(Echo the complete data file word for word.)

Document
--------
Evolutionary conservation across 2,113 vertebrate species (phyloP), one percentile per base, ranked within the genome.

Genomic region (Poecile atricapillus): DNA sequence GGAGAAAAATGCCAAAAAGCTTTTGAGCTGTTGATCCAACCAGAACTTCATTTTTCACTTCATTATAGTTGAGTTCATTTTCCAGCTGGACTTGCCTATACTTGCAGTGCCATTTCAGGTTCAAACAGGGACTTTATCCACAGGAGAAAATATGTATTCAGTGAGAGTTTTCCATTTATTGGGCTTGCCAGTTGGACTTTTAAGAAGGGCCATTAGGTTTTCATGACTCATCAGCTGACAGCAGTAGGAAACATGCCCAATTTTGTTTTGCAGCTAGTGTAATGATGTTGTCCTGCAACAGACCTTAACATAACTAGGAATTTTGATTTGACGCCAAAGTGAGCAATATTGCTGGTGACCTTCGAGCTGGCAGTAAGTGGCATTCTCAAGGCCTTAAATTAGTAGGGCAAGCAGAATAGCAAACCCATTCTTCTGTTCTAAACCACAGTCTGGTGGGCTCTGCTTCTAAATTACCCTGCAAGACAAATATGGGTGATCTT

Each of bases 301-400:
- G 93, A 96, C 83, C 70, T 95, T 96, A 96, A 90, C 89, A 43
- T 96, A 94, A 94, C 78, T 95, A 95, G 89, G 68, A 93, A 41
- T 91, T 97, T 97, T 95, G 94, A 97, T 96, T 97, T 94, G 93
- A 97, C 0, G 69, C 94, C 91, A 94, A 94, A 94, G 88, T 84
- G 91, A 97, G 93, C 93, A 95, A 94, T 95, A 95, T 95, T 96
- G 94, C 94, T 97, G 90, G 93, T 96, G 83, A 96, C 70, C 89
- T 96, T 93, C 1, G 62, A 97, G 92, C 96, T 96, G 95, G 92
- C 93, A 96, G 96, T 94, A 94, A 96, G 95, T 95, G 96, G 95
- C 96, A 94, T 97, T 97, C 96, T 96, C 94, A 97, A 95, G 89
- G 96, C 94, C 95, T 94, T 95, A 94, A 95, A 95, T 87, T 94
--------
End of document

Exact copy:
Evolutionary conservation across 2,113 vertebrate species (phyloP), one percentile per base, ranked within the genome.

Genomic region (Poecile atricapillus): DNA sequence GGAGAAAAATGCCAAAAAGCTTTTGAGCTGTTGATCCAACCAGAACTTCATTTTTCACTTCATTATAGTTGAGTTCATTTTCCAGCTGGACTTGCCTATACTTGCAGTGCCATTTCAGGTTCAAACAGGGACTTTATCCACAGGAGAAAATATGTATTCAGTGAGAGTTTTCCATTTATTGGGCTTGCCAGTTGGACTTTTAAGAAGGGCCATTAGGTTTTCATGACTCATCAGCTGACAGCAGTAGGAAACATGCCCAATTTTGTTTTGCAGCTAGTGTAATGATGTTGTCCTGCAACAGACCTTAACATAACTAGGAATTTTGATTTGACGCCAAAGTGAGCAATATTGCTGGTGACCTTCGAGCTGGCAGTAAGTGGCATTCTCAAGGCCTTAAATTAGTAGGGCAAGCAGAATAGCAAACCCATTCTTCTGTTCTAAACCACAGTCTGGTGGGCTCTGCTTCTAAATTACCCTGCAAGACAAATATGGGTGATCTT

Each of bases 301-400:
- G 93, A 96, C 83, C 70, T 95, T 96, A 96, A 90, C 89, A 43
- T 96, A 94, A 94, C 78, T 95, A 95, G 89, G 68, A 93, A 41
- T 91, T 97, T 97, T 95, G 94, A 97, T 96, T 97, T 94, G 93
- A 97, C 0, G 69, C 94, C 91, A 94, A 94, A 94, G 88, T 84
- G 91, A 97, G 93, C 93, A 95, A 94, T 95, A 95, T 95, T 96
- G 94, C 94, T 97, G 90, G 93, T 96, G 83, A 96, C 70, C 89
- T 96, T 93, C 1, G 62, A 97, G 92, C 96, T 96, G 95, G 92
- C 93, A 96, G 96, T 94, A 94, A 96, G 95, T 95, G 96, G 95
- C 96, A 94, T 97, T 97, C 96, T 96, C 94, A 97, A 95, G 89
- G 96, C 94, C 95, T 94, T 95, A 94, A 95, A 95, T 87, T 94